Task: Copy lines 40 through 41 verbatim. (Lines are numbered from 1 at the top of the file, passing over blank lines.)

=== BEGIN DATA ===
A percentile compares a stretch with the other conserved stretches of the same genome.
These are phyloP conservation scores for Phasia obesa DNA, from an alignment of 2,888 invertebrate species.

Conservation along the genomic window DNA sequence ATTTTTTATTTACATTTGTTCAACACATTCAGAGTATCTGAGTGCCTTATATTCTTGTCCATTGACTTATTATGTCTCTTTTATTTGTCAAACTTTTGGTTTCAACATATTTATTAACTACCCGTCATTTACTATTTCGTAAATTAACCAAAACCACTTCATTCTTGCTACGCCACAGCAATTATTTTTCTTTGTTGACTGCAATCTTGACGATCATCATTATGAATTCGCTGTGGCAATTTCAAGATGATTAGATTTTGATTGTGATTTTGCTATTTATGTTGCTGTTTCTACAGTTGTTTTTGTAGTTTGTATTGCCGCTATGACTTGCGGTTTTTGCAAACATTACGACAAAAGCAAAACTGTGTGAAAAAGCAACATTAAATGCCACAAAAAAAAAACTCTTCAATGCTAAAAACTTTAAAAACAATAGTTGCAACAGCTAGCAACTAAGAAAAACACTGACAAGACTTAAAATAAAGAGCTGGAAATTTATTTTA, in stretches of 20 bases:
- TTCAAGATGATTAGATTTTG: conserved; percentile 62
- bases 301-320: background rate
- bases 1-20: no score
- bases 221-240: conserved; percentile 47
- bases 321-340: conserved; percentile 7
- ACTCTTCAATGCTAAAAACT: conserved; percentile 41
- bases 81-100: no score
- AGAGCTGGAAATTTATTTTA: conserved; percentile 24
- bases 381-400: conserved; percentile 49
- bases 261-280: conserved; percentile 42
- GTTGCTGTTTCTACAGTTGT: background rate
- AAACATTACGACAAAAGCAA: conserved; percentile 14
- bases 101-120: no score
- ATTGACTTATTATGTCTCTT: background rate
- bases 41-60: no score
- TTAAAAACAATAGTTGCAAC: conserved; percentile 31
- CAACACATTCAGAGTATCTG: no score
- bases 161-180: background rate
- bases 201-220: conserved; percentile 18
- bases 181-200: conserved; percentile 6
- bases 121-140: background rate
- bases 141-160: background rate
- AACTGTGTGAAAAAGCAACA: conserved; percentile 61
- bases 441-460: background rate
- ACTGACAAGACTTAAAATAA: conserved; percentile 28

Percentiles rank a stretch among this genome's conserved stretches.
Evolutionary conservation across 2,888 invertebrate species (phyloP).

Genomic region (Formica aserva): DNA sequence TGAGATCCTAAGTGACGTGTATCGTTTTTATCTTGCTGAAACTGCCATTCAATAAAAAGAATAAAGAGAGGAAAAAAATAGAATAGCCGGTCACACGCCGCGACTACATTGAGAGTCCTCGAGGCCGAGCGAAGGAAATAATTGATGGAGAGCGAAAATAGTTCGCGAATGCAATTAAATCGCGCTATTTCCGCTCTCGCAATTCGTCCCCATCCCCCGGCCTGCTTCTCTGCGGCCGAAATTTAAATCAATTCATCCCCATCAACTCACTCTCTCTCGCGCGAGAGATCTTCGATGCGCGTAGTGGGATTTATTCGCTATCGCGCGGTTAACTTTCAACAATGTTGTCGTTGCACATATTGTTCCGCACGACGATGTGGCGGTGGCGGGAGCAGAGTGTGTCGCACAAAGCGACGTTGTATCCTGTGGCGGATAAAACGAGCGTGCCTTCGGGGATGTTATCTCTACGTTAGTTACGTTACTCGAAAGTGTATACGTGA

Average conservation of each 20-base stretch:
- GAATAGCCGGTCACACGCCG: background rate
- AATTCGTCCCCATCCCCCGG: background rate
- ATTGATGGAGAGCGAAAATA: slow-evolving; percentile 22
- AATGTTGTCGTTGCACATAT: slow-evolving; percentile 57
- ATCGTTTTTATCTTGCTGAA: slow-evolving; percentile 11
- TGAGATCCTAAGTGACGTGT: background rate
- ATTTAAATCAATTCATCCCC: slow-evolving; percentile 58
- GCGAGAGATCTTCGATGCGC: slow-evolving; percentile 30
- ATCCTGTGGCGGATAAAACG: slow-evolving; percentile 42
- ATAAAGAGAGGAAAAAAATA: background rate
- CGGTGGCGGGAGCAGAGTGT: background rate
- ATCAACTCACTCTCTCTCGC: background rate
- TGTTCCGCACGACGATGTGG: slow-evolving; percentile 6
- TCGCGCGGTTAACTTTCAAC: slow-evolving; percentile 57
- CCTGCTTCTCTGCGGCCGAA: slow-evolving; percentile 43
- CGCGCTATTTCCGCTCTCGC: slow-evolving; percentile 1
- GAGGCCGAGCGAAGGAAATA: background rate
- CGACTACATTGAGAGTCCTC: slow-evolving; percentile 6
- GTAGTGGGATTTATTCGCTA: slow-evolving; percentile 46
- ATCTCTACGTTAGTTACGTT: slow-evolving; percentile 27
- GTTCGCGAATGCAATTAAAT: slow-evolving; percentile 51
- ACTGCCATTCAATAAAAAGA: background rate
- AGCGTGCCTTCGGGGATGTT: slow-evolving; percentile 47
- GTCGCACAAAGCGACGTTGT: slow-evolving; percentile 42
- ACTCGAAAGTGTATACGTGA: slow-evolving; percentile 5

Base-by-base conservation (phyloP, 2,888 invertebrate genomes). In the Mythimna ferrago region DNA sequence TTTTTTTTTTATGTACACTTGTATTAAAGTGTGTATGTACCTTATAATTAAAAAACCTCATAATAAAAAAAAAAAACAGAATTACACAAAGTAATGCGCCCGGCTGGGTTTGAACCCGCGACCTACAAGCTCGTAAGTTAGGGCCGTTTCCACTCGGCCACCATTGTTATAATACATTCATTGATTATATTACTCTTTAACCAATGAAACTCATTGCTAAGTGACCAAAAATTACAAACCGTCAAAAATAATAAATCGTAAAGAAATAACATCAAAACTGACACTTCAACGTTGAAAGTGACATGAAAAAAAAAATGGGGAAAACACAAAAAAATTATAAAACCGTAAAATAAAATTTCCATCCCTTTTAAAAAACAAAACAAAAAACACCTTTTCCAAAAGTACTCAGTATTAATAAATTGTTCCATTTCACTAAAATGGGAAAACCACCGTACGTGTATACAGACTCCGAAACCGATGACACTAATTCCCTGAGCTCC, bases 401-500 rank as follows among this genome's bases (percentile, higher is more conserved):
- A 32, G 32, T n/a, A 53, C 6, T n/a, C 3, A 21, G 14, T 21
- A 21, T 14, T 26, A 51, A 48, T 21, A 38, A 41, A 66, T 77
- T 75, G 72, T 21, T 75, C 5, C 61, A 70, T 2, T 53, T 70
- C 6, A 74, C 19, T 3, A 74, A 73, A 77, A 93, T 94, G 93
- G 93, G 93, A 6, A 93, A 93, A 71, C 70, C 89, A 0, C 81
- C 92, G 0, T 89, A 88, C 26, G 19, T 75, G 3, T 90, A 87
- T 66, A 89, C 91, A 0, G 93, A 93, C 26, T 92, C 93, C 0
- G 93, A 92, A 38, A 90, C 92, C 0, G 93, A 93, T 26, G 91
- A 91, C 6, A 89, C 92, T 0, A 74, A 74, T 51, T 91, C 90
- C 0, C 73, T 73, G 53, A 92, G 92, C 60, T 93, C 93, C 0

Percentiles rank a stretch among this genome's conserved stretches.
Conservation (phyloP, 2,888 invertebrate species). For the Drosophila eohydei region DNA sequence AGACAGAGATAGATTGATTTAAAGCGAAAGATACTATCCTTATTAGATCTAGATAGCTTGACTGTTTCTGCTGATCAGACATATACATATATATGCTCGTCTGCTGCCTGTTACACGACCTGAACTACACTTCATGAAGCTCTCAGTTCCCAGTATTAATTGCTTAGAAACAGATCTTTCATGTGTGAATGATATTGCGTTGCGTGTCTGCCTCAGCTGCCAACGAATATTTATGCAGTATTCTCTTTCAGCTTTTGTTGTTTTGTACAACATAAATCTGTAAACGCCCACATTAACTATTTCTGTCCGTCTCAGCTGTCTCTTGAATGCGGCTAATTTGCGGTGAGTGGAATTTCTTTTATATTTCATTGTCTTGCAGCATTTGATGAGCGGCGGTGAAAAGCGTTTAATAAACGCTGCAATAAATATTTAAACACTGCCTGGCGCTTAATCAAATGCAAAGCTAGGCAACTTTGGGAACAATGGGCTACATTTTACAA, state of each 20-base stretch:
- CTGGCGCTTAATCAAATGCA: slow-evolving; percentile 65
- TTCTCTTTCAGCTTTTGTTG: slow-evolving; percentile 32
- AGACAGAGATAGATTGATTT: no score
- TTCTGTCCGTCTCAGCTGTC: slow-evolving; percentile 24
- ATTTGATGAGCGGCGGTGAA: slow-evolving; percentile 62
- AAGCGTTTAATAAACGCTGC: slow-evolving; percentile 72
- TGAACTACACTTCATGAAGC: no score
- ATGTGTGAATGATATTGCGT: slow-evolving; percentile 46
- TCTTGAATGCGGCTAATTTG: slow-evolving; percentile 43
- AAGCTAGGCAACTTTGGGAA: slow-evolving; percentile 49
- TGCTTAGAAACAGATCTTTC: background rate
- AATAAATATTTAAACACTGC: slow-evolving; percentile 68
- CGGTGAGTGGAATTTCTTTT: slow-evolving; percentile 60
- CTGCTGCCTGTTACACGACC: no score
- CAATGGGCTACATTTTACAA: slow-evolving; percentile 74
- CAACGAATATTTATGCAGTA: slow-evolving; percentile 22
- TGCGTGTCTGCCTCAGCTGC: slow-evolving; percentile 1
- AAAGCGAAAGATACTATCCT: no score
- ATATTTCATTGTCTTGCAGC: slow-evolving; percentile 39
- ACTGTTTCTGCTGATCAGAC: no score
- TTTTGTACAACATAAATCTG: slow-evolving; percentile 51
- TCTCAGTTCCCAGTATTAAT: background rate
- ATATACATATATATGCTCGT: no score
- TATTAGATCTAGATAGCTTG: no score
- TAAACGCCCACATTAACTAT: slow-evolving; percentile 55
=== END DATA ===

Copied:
- GCGAGAGATCTTCGATGCGC: slow-evolving; percentile 30
- ATCCTGTGGCGGATAAAACG: slow-evolving; percentile 42